Nov. 03–Republican gubernatorial candidate Brad Little has acknowledged allowing oil and gas exploration on some of his land.
His Democratic opponent, Paulette Jordan, sought this past week to connect him to fracking, the controversial hydraulic process used to extract difficult stores of oil and gas from shale rock.
Her campaign on Monday issued a news release: “In November of 2013, Little signed a lease with Snake River Oil and Gas to give access to more than 2,000 acres of his land in Canyon and Gem counties for fracking.”
Later that same day, the issue came up during the KTVB gubernatorial debate, sparking a heated exchange.
When Jordan raised concerns about Little’s interest in and involvement with fracking on his land, Little responded, “I don’t know where you got that because there has been no fracking in Idaho.”
Jordan retorted: “The fact that our current lieutenant governor here is saying that this isn’t an issue, and he is not a part of bringing hydraulic fracturing to the state of Idaho, this is an issue for us.” She added that Little said he wanted “us to open up and expand to allow fracking.”
“I never said that,” Little responded. He then told Jordan, “Well, you will be successful in stopping fracking because there is no fracking.”
The Statesman asked the Idaho Department of Lands to clarify the status of fracking in Idaho.
“There is currently no fracking in Idaho,” said spokesperson Sharla Arledge. “What we have are vertical or near-vertical conventional wells.”
Arledge said the geology of western Idaho, where oil and gas is produced, is primarily sand and not shale. Fracking is typically used with the latter, not with the former. “Hydraulic fracturing is used in oil and gas fields where the hydrocarbons are locked into tight rocks like shale, and high water pressure is needed to break open the rocks and allow the hydrocarbons to flow and be captured.”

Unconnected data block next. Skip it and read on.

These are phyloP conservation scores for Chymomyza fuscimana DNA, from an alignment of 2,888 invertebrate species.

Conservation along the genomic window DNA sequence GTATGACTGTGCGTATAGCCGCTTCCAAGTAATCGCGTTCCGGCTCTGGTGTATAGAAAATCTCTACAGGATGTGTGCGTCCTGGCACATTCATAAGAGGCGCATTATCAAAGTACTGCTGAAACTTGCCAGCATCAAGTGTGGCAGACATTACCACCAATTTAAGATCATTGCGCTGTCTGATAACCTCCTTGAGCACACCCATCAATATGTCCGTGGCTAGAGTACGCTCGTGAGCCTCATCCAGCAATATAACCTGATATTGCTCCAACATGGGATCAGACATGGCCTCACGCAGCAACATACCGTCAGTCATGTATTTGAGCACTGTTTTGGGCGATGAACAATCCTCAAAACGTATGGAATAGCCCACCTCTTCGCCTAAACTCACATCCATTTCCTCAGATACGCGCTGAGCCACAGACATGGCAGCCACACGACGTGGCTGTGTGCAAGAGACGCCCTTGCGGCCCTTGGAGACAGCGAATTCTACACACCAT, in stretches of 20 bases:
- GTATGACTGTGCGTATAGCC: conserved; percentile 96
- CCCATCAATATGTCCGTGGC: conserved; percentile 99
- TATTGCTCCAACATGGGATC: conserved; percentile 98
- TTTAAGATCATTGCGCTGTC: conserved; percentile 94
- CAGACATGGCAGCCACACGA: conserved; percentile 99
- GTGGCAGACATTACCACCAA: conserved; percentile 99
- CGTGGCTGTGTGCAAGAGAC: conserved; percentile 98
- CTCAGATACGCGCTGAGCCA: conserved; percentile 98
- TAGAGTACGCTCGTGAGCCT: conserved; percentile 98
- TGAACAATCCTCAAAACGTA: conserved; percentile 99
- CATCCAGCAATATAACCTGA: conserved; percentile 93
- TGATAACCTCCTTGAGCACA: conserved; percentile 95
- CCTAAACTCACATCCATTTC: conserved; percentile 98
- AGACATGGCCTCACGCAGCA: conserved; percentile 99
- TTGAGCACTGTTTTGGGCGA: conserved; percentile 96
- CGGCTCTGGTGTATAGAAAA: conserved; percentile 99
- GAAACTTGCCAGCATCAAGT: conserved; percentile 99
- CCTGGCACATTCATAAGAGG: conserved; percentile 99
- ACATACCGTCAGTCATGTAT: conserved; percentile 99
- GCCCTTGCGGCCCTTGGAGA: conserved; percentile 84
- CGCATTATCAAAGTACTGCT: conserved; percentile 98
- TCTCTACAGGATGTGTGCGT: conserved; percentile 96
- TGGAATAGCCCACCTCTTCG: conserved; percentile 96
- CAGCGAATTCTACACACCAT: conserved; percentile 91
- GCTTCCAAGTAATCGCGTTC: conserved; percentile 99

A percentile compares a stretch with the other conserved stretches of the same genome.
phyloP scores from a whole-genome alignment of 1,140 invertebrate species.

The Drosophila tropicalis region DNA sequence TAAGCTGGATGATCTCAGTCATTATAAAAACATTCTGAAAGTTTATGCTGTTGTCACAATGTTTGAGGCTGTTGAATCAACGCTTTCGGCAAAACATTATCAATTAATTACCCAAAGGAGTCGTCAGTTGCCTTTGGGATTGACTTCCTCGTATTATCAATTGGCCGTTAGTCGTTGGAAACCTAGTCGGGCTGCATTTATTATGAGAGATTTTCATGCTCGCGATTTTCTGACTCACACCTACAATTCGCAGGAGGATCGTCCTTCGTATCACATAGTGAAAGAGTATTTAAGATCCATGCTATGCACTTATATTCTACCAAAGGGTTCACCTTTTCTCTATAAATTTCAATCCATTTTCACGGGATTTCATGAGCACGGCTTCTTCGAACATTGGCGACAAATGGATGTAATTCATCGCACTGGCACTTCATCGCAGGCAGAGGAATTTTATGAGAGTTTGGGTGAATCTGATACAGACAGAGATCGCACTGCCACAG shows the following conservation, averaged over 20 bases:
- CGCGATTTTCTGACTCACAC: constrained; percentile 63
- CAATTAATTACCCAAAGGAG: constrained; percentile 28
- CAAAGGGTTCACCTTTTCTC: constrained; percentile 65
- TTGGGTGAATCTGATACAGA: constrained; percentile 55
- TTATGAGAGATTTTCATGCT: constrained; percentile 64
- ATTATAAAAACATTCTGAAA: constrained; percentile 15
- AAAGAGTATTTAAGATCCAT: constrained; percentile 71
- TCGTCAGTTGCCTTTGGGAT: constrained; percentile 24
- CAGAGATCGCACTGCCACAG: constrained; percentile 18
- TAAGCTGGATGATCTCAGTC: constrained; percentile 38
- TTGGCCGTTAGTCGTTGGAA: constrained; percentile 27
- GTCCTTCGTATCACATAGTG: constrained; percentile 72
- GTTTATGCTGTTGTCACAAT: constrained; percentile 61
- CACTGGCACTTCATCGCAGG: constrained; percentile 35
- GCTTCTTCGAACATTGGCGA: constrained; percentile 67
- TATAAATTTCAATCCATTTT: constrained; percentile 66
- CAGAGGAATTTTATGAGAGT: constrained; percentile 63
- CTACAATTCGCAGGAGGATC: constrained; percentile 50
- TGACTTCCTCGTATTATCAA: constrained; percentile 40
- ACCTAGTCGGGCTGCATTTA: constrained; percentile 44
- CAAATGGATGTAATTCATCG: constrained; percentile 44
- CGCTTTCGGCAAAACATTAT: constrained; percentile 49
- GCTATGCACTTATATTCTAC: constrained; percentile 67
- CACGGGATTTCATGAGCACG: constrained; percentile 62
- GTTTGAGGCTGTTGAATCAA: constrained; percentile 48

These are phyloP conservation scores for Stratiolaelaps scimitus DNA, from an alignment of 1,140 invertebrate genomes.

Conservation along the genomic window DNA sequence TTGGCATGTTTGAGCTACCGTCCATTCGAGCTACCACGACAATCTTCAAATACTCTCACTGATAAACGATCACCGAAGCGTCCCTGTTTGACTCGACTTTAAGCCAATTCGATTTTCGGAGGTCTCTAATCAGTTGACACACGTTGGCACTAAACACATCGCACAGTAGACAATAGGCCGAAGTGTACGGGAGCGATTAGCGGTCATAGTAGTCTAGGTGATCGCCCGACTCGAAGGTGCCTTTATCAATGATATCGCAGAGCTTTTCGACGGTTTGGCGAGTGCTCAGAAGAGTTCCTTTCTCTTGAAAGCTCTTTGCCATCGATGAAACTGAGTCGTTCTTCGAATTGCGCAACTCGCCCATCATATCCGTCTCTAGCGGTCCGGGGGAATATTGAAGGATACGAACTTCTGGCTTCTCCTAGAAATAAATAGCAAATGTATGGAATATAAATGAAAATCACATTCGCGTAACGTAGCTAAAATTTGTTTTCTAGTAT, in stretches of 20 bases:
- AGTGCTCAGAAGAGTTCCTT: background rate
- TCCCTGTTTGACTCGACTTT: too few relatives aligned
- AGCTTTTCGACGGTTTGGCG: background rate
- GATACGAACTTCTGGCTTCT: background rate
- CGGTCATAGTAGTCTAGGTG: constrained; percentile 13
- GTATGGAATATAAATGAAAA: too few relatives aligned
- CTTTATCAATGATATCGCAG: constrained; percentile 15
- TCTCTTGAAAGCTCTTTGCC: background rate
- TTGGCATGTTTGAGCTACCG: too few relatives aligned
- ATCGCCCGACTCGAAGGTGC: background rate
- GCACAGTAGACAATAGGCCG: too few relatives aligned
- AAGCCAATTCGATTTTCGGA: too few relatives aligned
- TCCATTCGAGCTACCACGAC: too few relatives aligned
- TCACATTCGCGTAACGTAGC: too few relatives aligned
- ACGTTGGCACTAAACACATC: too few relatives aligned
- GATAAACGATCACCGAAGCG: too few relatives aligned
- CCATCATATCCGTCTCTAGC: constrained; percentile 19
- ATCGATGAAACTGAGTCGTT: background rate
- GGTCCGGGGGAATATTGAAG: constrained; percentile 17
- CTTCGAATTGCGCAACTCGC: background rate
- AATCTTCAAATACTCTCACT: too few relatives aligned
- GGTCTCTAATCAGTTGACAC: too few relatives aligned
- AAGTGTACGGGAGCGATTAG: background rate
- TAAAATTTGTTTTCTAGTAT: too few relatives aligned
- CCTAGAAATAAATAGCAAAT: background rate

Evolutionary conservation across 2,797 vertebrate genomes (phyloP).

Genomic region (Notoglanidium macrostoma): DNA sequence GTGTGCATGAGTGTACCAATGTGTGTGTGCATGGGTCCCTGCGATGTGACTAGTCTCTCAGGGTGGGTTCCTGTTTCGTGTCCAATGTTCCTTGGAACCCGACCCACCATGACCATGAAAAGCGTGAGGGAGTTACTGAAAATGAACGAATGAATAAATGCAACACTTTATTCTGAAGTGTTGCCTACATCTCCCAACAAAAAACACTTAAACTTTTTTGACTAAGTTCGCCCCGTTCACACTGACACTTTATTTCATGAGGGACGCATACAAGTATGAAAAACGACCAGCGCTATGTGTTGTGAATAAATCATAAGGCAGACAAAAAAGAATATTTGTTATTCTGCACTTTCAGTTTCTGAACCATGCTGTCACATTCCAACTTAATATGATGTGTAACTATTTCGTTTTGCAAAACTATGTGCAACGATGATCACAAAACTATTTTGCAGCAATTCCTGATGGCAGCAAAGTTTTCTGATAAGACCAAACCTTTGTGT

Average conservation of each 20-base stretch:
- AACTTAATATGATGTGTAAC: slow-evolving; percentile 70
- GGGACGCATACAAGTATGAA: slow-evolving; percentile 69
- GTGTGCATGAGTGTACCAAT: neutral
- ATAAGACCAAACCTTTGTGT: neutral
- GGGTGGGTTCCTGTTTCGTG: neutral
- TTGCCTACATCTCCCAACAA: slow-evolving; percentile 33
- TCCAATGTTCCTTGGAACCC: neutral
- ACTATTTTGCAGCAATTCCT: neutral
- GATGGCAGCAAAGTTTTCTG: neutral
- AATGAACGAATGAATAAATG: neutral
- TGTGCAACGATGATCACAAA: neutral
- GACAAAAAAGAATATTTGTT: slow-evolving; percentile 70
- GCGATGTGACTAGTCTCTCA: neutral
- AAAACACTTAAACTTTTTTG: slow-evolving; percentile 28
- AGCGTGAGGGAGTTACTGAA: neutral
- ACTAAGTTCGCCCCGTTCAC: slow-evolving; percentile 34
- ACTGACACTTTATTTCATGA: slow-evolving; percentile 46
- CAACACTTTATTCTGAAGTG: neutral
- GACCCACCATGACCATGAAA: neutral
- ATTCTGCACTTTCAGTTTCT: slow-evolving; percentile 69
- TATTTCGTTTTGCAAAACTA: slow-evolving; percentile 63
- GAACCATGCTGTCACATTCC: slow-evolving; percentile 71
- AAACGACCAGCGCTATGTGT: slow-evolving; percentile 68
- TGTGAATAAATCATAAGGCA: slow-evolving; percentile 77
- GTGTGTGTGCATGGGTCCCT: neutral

Idaho rules do allow for hydraulic fracturing, but to date the state has not received any applications. “The application is more rigorous than a standard application to drill,” Arledge said. “Additional data is required and must be reviewed by both Idaho Department of Lands and Department of Environmental Quality.”
She also addressed online comments around a concept called “mini-fracking.”
“The term ‘mini-fracking’ was a term made up by Bridge Resources. You’ll find it nowhere else in the oil and gas industry,” she said, referring to a Colorado-based company that drilled some commercial natural gas wells in Payette County, then sold them to other developers several years ago.
“It appears what they were describing is the use of pressurized mud to stimulate flow to the well. Bridge did not follow through with this method,” she said.
After media began fact-checking Jordan’s claims, her campaign issued another press release on Wednesday acknowledging that no fracking permits have been pulled in Idaho.
The campaign then referenced problems with Alta Mesa, a Texas oil company that has fracking operations in other states, but not in Idaho.
The state is investigating Alta Mesa, but not over fracking. Idaho is trying to determine if Alta Mesa is accurately reporting the amount of oil and gas it is drawing from its local wells, and if it is paying the correct amount of royalties to the state on three Alta Mesa wells in which the state has an interest, according to an Oct. 10Associated Press report.
As for Little’s 2013 lease agreement, his campaign said Little did buy some land that had existing oil and gas leases when he bought it. Those leases were transferred with the purchase; there has been no activity on them.
Cynthia Sewell is the Statesman’s political investigative reporter. Contact her at (208) 377-6428, email@example.com or @CynthiaSewell on Twitter.
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